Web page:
The wide victory of the "no" vote with over 59% and high turnout shows that this was a stinging failure for Matteo Renzi. He said that he would resign, handing in his resignation to the President of the Republic Sergio Mattarella. The latter will consult and try to find a solution, calling on someone who can form a government to redraft the electoral law. This might lead to early elections in 2017 or more surely in 2018, at the end of the legislature. But writing a new electoral law might take time. I do not believe that there will be early elections with the two different types of voting methods that exist at present in the Chamber of Deputies and the Senate. In all events I cannot see how the 5 Stars Movement, one of the main winners in this election might enter office especially as it rejects any form of alliance. Either the elections will take place with the two present electoral laws, a majority voting method in the Chamber of Deputies and a fully proportional vote, and this would certainly lead to an inextricable situation (with a clear majority in the Chamber but not in the Senate). Or there will be a new voting method and one would imagine that the other parties will come to agreement in order to find one that will disadvantage the 5 Stars Movement.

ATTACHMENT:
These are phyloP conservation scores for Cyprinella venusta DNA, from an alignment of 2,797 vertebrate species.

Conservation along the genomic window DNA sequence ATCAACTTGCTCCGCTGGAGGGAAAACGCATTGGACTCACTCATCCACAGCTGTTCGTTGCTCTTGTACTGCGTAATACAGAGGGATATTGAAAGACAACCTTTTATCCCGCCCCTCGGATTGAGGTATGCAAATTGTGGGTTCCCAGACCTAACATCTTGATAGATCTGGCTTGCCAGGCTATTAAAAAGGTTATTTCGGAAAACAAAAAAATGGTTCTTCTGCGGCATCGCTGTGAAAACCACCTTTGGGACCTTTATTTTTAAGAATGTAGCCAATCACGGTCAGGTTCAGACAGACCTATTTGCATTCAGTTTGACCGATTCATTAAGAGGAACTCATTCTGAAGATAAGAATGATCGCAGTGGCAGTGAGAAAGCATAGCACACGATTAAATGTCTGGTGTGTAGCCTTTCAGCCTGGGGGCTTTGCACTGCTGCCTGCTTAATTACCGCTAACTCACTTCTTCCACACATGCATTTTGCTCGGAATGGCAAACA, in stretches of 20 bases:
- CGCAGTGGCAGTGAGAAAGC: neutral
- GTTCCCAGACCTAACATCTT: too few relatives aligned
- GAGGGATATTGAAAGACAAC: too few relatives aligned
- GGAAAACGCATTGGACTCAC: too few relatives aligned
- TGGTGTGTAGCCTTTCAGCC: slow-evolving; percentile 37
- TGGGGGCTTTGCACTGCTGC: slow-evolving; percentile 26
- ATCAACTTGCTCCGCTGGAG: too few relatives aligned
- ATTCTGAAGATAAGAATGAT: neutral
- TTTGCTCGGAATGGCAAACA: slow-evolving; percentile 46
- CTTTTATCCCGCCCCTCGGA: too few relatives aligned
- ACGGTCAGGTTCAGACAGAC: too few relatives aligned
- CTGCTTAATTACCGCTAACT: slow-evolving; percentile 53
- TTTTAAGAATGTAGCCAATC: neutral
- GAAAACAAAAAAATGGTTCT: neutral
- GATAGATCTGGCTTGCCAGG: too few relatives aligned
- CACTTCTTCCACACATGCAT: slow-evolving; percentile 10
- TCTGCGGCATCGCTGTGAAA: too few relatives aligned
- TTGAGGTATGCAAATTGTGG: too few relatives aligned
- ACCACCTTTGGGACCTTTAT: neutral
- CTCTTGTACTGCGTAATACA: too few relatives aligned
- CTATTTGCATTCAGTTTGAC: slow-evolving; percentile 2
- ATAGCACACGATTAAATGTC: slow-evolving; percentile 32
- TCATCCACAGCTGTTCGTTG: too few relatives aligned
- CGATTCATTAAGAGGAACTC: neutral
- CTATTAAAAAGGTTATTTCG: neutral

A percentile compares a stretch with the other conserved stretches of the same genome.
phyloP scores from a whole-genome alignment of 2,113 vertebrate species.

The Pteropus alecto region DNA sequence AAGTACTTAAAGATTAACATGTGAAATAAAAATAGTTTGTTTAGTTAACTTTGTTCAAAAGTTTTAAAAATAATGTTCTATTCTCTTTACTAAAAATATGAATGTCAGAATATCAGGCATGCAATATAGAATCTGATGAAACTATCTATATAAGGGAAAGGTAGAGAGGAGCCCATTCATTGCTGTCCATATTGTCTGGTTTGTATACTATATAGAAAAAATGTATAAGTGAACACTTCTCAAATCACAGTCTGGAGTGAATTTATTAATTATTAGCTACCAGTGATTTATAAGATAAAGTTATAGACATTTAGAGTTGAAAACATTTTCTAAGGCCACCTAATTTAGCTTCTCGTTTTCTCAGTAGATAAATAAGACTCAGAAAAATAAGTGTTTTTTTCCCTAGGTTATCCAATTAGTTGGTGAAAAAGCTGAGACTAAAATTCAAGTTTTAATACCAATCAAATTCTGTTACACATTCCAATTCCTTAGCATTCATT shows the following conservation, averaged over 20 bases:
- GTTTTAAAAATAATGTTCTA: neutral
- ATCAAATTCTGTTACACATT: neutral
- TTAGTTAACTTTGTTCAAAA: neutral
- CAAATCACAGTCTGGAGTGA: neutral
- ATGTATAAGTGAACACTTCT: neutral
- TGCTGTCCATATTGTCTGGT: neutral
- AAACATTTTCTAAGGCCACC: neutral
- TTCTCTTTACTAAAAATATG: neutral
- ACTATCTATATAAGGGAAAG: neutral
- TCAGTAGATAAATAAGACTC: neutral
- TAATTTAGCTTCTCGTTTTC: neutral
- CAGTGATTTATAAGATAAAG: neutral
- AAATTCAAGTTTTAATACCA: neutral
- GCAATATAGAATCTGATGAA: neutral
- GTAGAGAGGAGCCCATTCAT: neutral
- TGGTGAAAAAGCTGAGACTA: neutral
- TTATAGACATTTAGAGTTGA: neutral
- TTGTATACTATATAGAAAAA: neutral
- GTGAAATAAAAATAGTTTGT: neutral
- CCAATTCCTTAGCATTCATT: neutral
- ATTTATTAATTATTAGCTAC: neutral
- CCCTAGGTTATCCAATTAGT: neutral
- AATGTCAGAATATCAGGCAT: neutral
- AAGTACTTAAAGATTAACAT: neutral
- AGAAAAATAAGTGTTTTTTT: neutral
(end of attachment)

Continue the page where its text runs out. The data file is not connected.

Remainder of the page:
6. In which way does the "no" open up a period of uncertainty for Italy? What impact might this have on the European Union?



Yes, a period of uncertainty has now opened up and the financial markets, just like the other heads of government do not like that - this is all the more the case since the economy and even more so, the Italian banks, are weak. Italy is one of Europe's major economies. After the Brexit the negative result in this referendum, which was not about Europe, is however a second major tremor for the European Union. Italy is not moving towards leaving the EU, nor the euro zone, except if there is a major monetary crisis, which I believe unlikely. However the failure of this referendum shows that there are problems in reforming Europe, even though Matteo Renzi did commit some mistakes.
Publishing Director: Pascale JOANNIN
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The Guest
Marc Lazar
University professor at Sciences Po where he heads the History Centre. He has been the chair of the School of Government at the Luiss-Guido Carli University of Rome since 2010.